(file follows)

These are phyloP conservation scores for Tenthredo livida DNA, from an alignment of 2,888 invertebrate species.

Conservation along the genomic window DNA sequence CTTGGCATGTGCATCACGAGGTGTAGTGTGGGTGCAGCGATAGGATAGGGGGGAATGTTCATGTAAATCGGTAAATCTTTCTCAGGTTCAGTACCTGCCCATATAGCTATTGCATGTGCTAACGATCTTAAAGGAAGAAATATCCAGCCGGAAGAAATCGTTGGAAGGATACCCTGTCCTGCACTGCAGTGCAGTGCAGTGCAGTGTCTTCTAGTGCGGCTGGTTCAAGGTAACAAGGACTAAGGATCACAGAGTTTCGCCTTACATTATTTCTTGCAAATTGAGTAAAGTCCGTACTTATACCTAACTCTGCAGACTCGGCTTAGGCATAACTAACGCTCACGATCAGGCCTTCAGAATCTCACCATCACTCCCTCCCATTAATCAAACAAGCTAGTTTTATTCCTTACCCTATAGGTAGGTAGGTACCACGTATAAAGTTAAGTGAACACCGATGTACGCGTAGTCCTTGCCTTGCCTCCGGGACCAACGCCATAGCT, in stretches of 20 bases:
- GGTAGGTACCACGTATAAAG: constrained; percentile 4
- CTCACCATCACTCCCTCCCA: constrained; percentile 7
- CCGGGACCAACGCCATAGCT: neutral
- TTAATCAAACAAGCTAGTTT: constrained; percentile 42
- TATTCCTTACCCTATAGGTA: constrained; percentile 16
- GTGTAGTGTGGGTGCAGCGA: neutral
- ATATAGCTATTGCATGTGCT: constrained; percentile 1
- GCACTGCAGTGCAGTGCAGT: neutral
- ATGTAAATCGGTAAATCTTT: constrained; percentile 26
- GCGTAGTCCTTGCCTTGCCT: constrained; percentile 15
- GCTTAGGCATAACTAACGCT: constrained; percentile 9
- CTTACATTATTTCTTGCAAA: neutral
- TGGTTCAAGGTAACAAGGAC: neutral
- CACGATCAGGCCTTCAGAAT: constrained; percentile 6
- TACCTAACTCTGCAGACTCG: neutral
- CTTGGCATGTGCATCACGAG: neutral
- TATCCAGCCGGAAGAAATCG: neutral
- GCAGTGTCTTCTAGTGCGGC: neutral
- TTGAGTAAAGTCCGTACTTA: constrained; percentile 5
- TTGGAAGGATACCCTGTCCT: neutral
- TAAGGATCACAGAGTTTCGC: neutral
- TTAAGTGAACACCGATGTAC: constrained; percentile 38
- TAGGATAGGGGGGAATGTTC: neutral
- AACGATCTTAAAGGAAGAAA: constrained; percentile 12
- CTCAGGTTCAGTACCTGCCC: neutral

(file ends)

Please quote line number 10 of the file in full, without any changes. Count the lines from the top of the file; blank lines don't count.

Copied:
- GCACTGCAGTGCAGTGCAGT: neutral